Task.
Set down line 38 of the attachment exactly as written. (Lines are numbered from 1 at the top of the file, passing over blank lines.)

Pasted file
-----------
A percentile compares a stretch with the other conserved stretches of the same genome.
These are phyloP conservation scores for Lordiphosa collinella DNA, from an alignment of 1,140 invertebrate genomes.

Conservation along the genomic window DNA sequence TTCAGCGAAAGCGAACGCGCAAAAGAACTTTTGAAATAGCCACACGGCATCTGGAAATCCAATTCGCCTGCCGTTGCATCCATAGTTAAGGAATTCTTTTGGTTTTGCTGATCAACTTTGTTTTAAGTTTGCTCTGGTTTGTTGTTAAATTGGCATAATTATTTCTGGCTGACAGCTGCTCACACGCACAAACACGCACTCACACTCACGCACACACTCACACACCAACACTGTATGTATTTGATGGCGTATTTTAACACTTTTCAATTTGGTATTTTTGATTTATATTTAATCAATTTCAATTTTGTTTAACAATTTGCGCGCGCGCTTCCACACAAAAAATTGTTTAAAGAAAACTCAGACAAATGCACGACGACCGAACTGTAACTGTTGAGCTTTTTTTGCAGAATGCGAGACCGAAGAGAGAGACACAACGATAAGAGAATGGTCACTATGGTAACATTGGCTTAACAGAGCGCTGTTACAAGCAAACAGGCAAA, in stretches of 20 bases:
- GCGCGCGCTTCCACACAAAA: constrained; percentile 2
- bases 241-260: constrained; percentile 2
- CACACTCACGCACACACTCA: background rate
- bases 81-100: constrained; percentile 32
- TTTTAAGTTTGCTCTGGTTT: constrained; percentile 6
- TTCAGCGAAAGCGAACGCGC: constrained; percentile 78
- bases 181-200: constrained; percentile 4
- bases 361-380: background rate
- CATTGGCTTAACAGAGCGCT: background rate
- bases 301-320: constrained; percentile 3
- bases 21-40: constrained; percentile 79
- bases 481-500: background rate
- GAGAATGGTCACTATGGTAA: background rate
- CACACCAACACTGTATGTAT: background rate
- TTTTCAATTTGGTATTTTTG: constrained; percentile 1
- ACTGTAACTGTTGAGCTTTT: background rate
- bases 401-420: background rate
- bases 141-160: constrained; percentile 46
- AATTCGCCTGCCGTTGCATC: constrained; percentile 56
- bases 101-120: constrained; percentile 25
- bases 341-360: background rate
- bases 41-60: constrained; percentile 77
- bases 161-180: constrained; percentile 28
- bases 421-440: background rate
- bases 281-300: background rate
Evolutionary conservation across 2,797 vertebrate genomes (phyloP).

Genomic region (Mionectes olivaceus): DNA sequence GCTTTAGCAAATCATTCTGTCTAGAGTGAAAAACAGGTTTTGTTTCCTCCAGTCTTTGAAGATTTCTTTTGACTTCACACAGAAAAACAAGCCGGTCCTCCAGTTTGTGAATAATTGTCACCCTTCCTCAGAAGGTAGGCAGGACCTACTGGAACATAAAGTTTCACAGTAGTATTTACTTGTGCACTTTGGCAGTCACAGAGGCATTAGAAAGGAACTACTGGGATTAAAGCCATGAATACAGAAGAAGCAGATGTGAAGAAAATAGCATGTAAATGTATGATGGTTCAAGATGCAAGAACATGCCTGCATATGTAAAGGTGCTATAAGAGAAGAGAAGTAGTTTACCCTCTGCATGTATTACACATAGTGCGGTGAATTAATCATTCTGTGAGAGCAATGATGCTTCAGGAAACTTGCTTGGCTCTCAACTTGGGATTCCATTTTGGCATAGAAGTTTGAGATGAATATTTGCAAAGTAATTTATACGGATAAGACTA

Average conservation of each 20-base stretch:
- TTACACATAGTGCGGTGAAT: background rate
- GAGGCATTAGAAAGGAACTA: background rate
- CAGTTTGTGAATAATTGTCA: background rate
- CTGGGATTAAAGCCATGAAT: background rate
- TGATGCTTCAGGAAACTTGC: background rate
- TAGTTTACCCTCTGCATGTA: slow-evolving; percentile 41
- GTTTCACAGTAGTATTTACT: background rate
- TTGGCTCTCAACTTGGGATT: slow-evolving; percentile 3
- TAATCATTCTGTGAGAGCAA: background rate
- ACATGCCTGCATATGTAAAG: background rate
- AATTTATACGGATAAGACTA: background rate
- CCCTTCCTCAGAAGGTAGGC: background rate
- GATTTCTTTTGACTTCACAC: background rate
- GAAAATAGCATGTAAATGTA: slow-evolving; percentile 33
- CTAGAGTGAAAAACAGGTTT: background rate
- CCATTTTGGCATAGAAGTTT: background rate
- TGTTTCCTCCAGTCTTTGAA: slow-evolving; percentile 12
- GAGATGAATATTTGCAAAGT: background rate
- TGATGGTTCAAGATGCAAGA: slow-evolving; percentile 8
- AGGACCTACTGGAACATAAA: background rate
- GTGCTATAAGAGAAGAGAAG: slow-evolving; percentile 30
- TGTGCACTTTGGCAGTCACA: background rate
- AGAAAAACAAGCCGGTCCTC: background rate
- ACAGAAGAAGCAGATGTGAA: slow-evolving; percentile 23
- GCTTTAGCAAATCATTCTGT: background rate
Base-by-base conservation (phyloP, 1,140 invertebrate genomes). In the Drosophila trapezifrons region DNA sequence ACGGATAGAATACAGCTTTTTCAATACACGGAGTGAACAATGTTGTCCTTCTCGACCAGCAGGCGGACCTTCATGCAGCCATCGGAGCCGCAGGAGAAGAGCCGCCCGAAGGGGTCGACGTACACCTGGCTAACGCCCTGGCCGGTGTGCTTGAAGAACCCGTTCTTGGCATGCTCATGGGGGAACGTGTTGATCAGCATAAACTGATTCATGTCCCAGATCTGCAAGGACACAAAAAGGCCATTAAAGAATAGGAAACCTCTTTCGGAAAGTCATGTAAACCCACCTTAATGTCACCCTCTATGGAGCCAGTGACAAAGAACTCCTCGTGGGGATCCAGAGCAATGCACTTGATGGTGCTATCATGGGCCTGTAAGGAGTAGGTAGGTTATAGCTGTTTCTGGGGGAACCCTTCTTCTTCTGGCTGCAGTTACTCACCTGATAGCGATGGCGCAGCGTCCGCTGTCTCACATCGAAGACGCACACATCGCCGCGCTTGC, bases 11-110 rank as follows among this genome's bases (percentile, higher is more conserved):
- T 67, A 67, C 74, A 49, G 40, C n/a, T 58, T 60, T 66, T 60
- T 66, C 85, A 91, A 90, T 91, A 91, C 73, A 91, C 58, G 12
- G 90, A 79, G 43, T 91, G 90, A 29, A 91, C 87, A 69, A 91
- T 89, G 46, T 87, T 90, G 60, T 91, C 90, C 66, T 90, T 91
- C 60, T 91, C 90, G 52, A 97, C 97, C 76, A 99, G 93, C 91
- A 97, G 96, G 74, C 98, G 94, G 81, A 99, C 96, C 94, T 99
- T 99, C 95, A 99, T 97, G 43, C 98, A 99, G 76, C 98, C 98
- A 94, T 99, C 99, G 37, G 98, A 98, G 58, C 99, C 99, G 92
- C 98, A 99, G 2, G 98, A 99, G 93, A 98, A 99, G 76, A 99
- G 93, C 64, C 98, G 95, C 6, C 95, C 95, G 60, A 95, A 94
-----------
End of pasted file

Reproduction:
- GTTTCACAGTAGTATTTACT: background rate